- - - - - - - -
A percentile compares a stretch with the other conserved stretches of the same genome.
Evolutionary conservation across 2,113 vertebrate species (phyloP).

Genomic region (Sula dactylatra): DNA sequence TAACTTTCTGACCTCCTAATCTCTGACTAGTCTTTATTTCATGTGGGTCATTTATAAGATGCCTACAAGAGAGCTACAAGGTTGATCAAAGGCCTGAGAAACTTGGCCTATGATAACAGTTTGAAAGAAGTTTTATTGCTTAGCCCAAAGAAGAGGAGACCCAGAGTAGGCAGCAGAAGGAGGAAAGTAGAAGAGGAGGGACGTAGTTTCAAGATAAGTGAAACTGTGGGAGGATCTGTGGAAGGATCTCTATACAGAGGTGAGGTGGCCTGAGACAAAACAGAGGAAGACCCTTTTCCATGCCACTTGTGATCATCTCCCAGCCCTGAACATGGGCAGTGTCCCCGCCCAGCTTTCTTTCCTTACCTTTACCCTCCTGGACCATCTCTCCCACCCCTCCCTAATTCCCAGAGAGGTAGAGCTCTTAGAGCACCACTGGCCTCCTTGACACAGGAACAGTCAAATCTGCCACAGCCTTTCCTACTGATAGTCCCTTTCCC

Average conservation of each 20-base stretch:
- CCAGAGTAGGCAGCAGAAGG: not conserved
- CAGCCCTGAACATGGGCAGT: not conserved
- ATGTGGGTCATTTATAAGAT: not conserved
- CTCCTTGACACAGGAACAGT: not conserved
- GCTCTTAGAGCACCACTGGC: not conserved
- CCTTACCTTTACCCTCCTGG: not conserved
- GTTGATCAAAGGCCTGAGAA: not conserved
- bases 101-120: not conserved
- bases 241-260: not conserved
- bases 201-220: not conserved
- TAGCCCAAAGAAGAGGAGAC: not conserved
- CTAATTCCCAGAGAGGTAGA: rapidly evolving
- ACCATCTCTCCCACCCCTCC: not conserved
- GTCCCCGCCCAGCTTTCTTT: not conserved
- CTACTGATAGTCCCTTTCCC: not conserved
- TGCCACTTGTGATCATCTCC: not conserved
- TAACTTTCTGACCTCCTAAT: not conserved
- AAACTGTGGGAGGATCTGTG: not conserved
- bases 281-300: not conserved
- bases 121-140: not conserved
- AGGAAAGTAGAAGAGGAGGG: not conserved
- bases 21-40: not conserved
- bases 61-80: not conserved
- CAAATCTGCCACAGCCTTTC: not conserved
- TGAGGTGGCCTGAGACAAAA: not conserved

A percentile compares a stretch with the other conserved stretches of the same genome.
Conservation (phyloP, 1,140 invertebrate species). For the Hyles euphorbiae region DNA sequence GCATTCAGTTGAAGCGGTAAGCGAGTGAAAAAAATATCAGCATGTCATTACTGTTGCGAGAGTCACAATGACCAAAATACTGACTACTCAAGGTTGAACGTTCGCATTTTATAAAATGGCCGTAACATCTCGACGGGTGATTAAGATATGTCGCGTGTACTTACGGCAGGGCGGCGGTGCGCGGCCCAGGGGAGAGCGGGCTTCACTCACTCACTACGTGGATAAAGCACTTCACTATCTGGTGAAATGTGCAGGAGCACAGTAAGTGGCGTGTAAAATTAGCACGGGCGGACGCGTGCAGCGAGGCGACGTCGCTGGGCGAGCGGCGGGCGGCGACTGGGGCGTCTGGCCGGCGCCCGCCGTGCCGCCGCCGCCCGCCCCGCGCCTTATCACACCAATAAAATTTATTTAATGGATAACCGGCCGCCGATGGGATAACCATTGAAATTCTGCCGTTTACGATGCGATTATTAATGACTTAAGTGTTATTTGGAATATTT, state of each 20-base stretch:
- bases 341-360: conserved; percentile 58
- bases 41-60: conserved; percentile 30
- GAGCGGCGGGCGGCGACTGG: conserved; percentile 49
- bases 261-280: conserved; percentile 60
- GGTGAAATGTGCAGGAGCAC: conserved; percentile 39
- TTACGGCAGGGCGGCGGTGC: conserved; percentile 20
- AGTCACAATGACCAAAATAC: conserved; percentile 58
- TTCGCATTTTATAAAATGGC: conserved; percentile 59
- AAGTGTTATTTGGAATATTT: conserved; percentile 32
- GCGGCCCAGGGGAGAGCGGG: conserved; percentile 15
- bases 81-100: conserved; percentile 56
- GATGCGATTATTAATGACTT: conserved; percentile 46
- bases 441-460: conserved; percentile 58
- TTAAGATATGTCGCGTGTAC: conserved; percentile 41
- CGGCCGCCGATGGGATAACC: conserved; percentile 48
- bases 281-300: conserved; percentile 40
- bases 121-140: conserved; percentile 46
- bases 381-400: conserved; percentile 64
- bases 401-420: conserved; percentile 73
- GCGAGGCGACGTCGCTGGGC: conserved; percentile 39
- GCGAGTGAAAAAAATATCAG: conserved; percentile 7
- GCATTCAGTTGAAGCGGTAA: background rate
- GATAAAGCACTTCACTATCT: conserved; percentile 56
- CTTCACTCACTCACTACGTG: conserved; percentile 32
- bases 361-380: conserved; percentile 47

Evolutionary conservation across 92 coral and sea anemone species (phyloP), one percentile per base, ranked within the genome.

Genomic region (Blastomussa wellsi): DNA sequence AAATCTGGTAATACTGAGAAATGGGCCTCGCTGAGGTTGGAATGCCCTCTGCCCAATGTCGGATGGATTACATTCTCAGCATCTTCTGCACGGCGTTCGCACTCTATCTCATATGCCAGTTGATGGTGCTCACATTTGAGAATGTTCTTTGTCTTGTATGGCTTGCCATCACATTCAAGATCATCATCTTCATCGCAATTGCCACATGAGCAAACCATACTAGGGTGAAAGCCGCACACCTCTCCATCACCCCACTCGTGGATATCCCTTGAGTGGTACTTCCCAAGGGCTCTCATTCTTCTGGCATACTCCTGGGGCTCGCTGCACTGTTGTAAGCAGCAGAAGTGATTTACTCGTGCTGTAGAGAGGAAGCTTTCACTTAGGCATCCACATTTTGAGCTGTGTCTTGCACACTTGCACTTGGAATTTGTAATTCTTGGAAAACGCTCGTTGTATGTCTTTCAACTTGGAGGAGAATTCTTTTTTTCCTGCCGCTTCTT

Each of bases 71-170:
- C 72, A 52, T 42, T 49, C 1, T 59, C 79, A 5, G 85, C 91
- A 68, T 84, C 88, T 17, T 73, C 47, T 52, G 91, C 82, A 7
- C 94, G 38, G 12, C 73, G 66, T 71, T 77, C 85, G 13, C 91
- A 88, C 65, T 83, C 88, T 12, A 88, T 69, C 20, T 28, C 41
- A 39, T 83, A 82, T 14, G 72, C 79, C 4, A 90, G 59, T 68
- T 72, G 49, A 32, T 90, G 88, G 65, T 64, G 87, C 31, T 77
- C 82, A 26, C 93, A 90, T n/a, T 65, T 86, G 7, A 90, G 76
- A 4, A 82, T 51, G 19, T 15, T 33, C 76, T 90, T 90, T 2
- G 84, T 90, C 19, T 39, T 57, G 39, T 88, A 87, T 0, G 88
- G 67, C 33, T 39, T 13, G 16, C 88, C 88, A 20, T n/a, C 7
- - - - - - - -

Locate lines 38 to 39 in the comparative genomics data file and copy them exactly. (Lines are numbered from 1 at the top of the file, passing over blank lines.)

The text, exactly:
- AGTCACAATGACCAAAATAC: conserved; percentile 58
- TTCGCATTTTATAAAATGGC: conserved; percentile 59